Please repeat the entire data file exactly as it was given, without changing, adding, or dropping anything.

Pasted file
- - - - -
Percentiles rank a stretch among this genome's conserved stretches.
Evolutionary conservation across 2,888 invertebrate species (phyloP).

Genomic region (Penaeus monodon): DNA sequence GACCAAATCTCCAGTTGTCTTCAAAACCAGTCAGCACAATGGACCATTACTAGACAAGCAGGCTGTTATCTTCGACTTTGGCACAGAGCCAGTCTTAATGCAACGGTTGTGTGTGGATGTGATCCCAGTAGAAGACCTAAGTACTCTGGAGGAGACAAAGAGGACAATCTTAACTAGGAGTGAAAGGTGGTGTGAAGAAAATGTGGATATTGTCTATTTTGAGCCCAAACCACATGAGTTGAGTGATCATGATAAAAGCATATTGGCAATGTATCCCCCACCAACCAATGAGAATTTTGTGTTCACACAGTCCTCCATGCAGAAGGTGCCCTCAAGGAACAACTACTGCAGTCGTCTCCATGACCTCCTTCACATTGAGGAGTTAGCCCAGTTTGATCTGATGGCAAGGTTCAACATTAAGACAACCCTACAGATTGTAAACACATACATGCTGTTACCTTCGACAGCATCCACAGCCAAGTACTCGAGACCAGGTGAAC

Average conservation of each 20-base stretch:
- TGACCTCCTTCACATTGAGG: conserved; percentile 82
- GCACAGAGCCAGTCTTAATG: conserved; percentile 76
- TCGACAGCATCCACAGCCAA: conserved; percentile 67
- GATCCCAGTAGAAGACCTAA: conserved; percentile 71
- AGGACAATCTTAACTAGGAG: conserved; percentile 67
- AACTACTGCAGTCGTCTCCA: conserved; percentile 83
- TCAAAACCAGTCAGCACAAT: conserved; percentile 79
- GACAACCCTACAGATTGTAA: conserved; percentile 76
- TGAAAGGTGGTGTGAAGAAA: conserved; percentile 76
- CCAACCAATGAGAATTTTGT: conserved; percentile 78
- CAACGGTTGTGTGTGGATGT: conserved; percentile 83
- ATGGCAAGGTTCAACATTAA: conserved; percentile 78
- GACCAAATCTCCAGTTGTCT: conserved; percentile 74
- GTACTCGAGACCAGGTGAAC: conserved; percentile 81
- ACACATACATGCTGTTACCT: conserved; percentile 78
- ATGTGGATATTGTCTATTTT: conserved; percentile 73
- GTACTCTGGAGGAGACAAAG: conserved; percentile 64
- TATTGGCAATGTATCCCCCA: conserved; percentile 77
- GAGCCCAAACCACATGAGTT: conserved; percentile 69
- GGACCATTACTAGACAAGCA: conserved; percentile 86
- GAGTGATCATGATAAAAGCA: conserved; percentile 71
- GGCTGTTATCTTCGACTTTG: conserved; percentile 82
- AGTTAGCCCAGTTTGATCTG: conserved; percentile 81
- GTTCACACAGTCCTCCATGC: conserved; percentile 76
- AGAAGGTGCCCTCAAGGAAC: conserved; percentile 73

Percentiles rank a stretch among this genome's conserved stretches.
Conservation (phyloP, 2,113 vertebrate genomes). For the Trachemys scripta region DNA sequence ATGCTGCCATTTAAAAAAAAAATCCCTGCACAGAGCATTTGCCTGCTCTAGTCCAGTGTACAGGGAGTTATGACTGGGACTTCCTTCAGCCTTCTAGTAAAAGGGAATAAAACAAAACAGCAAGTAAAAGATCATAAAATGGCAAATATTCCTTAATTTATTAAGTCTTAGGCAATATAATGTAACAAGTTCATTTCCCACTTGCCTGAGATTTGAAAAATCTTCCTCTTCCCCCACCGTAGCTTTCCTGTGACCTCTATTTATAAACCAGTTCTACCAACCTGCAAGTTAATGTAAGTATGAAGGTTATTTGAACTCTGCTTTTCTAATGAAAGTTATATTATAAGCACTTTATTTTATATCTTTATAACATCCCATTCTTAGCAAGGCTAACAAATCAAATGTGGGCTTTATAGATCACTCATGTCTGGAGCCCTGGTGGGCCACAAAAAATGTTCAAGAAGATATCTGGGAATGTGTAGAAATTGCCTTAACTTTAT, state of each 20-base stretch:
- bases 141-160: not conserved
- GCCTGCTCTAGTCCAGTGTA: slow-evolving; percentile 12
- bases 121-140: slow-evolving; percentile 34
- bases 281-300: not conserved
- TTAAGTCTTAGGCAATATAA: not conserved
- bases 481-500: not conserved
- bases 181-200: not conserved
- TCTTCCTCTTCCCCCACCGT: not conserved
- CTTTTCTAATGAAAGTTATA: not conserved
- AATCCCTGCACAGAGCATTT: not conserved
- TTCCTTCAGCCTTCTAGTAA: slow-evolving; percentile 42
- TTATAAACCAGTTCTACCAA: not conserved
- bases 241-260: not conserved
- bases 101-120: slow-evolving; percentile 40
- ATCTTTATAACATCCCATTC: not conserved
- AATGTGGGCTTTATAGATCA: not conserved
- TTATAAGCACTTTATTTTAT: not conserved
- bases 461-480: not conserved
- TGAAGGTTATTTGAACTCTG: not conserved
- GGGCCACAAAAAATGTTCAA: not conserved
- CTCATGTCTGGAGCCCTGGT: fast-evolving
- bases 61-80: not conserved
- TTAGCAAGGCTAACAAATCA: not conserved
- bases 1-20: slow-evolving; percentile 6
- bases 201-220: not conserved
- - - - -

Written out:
Percentiles rank a stretch among this genome's conserved stretches.
Evolutionary conservation across 2,888 invertebrate species (phyloP).

Genomic region (Penaeus monodon): DNA sequence GACCAAATCTCCAGTTGTCTTCAAAACCAGTCAGCACAATGGACCATTACTAGACAAGCAGGCTGTTATCTTCGACTTTGGCACAGAGCCAGTCTTAATGCAACGGTTGTGTGTGGATGTGATCCCAGTAGAAGACCTAAGTACTCTGGAGGAGACAAAGAGGACAATCTTAACTAGGAGTGAAAGGTGGTGTGAAGAAAATGTGGATATTGTCTATTTTGAGCCCAAACCACATGAGTTGAGTGATCATGATAAAAGCATATTGGCAATGTATCCCCCACCAACCAATGAGAATTTTGTGTTCACACAGTCCTCCATGCAGAAGGTGCCCTCAAGGAACAACTACTGCAGTCGTCTCCATGACCTCCTTCACATTGAGGAGTTAGCCCAGTTTGATCTGATGGCAAGGTTCAACATTAAGACAACCCTACAGATTGTAAACACATACATGCTGTTACCTTCGACAGCATCCACAGCCAAGTACTCGAGACCAGGTGAAC

Average conservation of each 20-base stretch:
- TGACCTCCTTCACATTGAGG: conserved; percentile 82
- GCACAGAGCCAGTCTTAATG: conserved; percentile 76
- TCGACAGCATCCACAGCCAA: conserved; percentile 67
- GATCCCAGTAGAAGACCTAA: conserved; percentile 71
- AGGACAATCTTAACTAGGAG: conserved; percentile 67
- AACTACTGCAGTCGTCTCCA: conserved; percentile 83
- TCAAAACCAGTCAGCACAAT: conserved; percentile 79
- GACAACCCTACAGATTGTAA: conserved; percentile 76
- TGAAAGGTGGTGTGAAGAAA: conserved; percentile 76
- CCAACCAATGAGAATTTTGT: conserved; percentile 78
- CAACGGTTGTGTGTGGATGT: conserved; percentile 83
- ATGGCAAGGTTCAACATTAA: conserved; percentile 78
- GACCAAATCTCCAGTTGTCT: conserved; percentile 74
- GTACTCGAGACCAGGTGAAC: conserved; percentile 81
- ACACATACATGCTGTTACCT: conserved; percentile 78
- ATGTGGATATTGTCTATTTT: conserved; percentile 73
- GTACTCTGGAGGAGACAAAG: conserved; percentile 64
- TATTGGCAATGTATCCCCCA: conserved; percentile 77
- GAGCCCAAACCACATGAGTT: conserved; percentile 69
- GGACCATTACTAGACAAGCA: conserved; percentile 86
- GAGTGATCATGATAAAAGCA: conserved; percentile 71
- GGCTGTTATCTTCGACTTTG: conserved; percentile 82
- AGTTAGCCCAGTTTGATCTG: conserved; percentile 81
- GTTCACACAGTCCTCCATGC: conserved; percentile 76
- AGAAGGTGCCCTCAAGGAAC: conserved; percentile 73

Percentiles rank a stretch among this genome's conserved stretches.
Conservation (phyloP, 2,113 vertebrate genomes). For the Trachemys scripta region DNA sequence ATGCTGCCATTTAAAAAAAAAATCCCTGCACAGAGCATTTGCCTGCTCTAGTCCAGTGTACAGGGAGTTATGACTGGGACTTCCTTCAGCCTTCTAGTAAAAGGGAATAAAACAAAACAGCAAGTAAAAGATCATAAAATGGCAAATATTCCTTAATTTATTAAGTCTTAGGCAATATAATGTAACAAGTTCATTTCCCACTTGCCTGAGATTTGAAAAATCTTCCTCTTCCCCCACCGTAGCTTTCCTGTGACCTCTATTTATAAACCAGTTCTACCAACCTGCAAGTTAATGTAAGTATGAAGGTTATTTGAACTCTGCTTTTCTAATGAAAGTTATATTATAAGCACTTTATTTTATATCTTTATAACATCCCATTCTTAGCAAGGCTAACAAATCAAATGTGGGCTTTATAGATCACTCATGTCTGGAGCCCTGGTGGGCCACAAAAAATGTTCAAGAAGATATCTGGGAATGTGTAGAAATTGCCTTAACTTTAT, state of each 20-base stretch:
- bases 141-160: not conserved
- GCCTGCTCTAGTCCAGTGTA: slow-evolving; percentile 12
- bases 121-140: slow-evolving; percentile 34
- bases 281-300: not conserved
- TTAAGTCTTAGGCAATATAA: not conserved
- bases 481-500: not conserved
- bases 181-200: not conserved
- TCTTCCTCTTCCCCCACCGT: not conserved
- CTTTTCTAATGAAAGTTATA: not conserved
- AATCCCTGCACAGAGCATTT: not conserved
- TTCCTTCAGCCTTCTAGTAA: slow-evolving; percentile 42
- TTATAAACCAGTTCTACCAA: not conserved
- bases 241-260: not conserved
- bases 101-120: slow-evolving; percentile 40
- ATCTTTATAACATCCCATTC: not conserved
- AATGTGGGCTTTATAGATCA: not conserved
- TTATAAGCACTTTATTTTAT: not conserved
- bases 461-480: not conserved
- TGAAGGTTATTTGAACTCTG: not conserved
- GGGCCACAAAAAATGTTCAA: not conserved
- CTCATGTCTGGAGCCCTGGT: fast-evolving
- bases 61-80: not conserved
- TTAGCAAGGCTAACAAATCA: not conserved
- bases 1-20: slow-evolving; percentile 6
- bases 201-220: not conserved